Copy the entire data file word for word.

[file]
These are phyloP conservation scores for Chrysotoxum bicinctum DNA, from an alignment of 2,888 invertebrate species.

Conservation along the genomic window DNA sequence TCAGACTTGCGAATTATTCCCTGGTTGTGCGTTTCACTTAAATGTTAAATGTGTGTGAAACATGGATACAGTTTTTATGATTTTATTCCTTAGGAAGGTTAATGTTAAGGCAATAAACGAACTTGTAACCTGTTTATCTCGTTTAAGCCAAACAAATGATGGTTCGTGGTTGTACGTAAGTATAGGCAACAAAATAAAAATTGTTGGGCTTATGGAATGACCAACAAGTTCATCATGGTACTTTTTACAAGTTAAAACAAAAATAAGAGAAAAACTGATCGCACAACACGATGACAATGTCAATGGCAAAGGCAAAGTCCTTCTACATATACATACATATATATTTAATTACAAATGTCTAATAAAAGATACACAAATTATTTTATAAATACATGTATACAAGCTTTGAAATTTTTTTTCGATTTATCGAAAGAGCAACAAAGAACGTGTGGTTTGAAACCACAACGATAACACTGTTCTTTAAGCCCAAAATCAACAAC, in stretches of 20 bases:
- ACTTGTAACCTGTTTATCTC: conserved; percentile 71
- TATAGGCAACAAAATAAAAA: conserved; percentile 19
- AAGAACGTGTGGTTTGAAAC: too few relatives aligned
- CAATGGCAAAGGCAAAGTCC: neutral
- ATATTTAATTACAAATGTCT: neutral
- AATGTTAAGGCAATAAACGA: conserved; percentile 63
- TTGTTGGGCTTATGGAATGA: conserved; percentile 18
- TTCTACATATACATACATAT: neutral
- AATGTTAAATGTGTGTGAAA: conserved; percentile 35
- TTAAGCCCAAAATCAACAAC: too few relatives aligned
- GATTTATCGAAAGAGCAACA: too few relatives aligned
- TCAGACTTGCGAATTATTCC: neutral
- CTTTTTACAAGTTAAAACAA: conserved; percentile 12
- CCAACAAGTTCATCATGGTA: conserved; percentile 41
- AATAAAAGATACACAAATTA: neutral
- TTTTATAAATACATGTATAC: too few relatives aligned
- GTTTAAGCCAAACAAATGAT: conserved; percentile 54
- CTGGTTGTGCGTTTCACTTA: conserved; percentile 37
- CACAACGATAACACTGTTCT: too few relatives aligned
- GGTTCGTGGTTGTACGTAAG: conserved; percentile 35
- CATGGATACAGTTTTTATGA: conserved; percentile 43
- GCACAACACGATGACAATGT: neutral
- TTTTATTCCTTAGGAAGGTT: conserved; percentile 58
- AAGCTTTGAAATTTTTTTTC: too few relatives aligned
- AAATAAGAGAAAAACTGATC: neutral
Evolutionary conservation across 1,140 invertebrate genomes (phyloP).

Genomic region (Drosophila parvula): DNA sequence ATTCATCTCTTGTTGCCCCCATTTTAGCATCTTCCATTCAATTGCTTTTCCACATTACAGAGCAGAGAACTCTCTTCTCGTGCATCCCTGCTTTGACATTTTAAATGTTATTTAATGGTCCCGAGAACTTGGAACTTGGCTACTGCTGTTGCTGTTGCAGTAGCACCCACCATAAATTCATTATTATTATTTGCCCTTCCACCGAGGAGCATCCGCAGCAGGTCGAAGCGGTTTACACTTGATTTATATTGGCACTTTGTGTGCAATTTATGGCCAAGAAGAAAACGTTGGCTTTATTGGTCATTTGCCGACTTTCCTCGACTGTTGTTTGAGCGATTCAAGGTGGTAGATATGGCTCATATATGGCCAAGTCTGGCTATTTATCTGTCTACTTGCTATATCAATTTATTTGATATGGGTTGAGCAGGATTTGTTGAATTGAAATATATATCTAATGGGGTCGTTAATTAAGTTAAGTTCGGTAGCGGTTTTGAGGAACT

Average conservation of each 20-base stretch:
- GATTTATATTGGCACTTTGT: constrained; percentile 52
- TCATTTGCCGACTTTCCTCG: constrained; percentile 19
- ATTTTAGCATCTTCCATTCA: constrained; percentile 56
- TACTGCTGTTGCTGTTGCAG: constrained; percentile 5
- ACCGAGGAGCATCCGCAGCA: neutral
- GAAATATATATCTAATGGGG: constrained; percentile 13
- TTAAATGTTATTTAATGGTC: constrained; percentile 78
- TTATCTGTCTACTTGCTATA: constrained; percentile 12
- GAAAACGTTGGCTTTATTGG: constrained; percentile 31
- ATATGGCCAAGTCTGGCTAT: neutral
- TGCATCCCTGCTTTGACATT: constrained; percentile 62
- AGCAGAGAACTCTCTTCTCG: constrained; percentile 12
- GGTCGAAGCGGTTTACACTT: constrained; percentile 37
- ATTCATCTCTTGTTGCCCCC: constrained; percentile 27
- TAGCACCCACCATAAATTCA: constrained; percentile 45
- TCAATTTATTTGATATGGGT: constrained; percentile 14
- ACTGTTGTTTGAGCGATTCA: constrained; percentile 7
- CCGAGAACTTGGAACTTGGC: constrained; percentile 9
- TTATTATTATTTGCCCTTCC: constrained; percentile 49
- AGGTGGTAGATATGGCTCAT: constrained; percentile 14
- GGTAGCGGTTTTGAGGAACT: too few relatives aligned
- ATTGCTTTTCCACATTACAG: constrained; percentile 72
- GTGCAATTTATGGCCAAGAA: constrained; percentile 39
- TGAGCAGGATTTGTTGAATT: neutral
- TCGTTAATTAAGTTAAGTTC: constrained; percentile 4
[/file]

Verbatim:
These are phyloP conservation scores for Chrysotoxum bicinctum DNA, from an alignment of 2,888 invertebrate species.

Conservation along the genomic window DNA sequence TCAGACTTGCGAATTATTCCCTGGTTGTGCGTTTCACTTAAATGTTAAATGTGTGTGAAACATGGATACAGTTTTTATGATTTTATTCCTTAGGAAGGTTAATGTTAAGGCAATAAACGAACTTGTAACCTGTTTATCTCGTTTAAGCCAAACAAATGATGGTTCGTGGTTGTACGTAAGTATAGGCAACAAAATAAAAATTGTTGGGCTTATGGAATGACCAACAAGTTCATCATGGTACTTTTTACAAGTTAAAACAAAAATAAGAGAAAAACTGATCGCACAACACGATGACAATGTCAATGGCAAAGGCAAAGTCCTTCTACATATACATACATATATATTTAATTACAAATGTCTAATAAAAGATACACAAATTATTTTATAAATACATGTATACAAGCTTTGAAATTTTTTTTCGATTTATCGAAAGAGCAACAAAGAACGTGTGGTTTGAAACCACAACGATAACACTGTTCTTTAAGCCCAAAATCAACAAC, in stretches of 20 bases:
- ACTTGTAACCTGTTTATCTC: conserved; percentile 71
- TATAGGCAACAAAATAAAAA: conserved; percentile 19
- AAGAACGTGTGGTTTGAAAC: too few relatives aligned
- CAATGGCAAAGGCAAAGTCC: neutral
- ATATTTAATTACAAATGTCT: neutral
- AATGTTAAGGCAATAAACGA: conserved; percentile 63
- TTGTTGGGCTTATGGAATGA: conserved; percentile 18
- TTCTACATATACATACATAT: neutral
- AATGTTAAATGTGTGTGAAA: conserved; percentile 35
- TTAAGCCCAAAATCAACAAC: too few relatives aligned
- GATTTATCGAAAGAGCAACA: too few relatives aligned
- TCAGACTTGCGAATTATTCC: neutral
- CTTTTTACAAGTTAAAACAA: conserved; percentile 12
- CCAACAAGTTCATCATGGTA: conserved; percentile 41
- AATAAAAGATACACAAATTA: neutral
- TTTTATAAATACATGTATAC: too few relatives aligned
- GTTTAAGCCAAACAAATGAT: conserved; percentile 54
- CTGGTTGTGCGTTTCACTTA: conserved; percentile 37
- CACAACGATAACACTGTTCT: too few relatives aligned
- GGTTCGTGGTTGTACGTAAG: conserved; percentile 35
- CATGGATACAGTTTTTATGA: conserved; percentile 43
- GCACAACACGATGACAATGT: neutral
- TTTTATTCCTTAGGAAGGTT: conserved; percentile 58
- AAGCTTTGAAATTTTTTTTC: too few relatives aligned
- AAATAAGAGAAAAACTGATC: neutral
Evolutionary conservation across 1,140 invertebrate genomes (phyloP).

Genomic region (Drosophila parvula): DNA sequence ATTCATCTCTTGTTGCCCCCATTTTAGCATCTTCCATTCAATTGCTTTTCCACATTACAGAGCAGAGAACTCTCTTCTCGTGCATCCCTGCTTTGACATTTTAAATGTTATTTAATGGTCCCGAGAACTTGGAACTTGGCTACTGCTGTTGCTGTTGCAGTAGCACCCACCATAAATTCATTATTATTATTTGCCCTTCCACCGAGGAGCATCCGCAGCAGGTCGAAGCGGTTTACACTTGATTTATATTGGCACTTTGTGTGCAATTTATGGCCAAGAAGAAAACGTTGGCTTTATTGGTCATTTGCCGACTTTCCTCGACTGTTGTTTGAGCGATTCAAGGTGGTAGATATGGCTCATATATGGCCAAGTCTGGCTATTTATCTGTCTACTTGCTATATCAATTTATTTGATATGGGTTGAGCAGGATTTGTTGAATTGAAATATATATCTAATGGGGTCGTTAATTAAGTTAAGTTCGGTAGCGGTTTTGAGGAACT

Average conservation of each 20-base stretch:
- GATTTATATTGGCACTTTGT: constrained; percentile 52
- TCATTTGCCGACTTTCCTCG: constrained; percentile 19
- ATTTTAGCATCTTCCATTCA: constrained; percentile 56
- TACTGCTGTTGCTGTTGCAG: constrained; percentile 5
- ACCGAGGAGCATCCGCAGCA: neutral
- GAAATATATATCTAATGGGG: constrained; percentile 13
- TTAAATGTTATTTAATGGTC: constrained; percentile 78
- TTATCTGTCTACTTGCTATA: constrained; percentile 12
- GAAAACGTTGGCTTTATTGG: constrained; percentile 31
- ATATGGCCAAGTCTGGCTAT: neutral
- TGCATCCCTGCTTTGACATT: constrained; percentile 62
- AGCAGAGAACTCTCTTCTCG: constrained; percentile 12
- GGTCGAAGCGGTTTACACTT: constrained; percentile 37
- ATTCATCTCTTGTTGCCCCC: constrained; percentile 27
- TAGCACCCACCATAAATTCA: constrained; percentile 45
- TCAATTTATTTGATATGGGT: constrained; percentile 14
- ACTGTTGTTTGAGCGATTCA: constrained; percentile 7
- CCGAGAACTTGGAACTTGGC: constrained; percentile 9
- TTATTATTATTTGCCCTTCC: constrained; percentile 49
- AGGTGGTAGATATGGCTCAT: constrained; percentile 14
- GGTAGCGGTTTTGAGGAACT: too few relatives aligned
- ATTGCTTTTCCACATTACAG: constrained; percentile 72
- GTGCAATTTATGGCCAAGAA: constrained; percentile 39
- TGAGCAGGATTTGTTGAATT: neutral
- TCGTTAATTAAGTTAAGTTC: constrained; percentile 4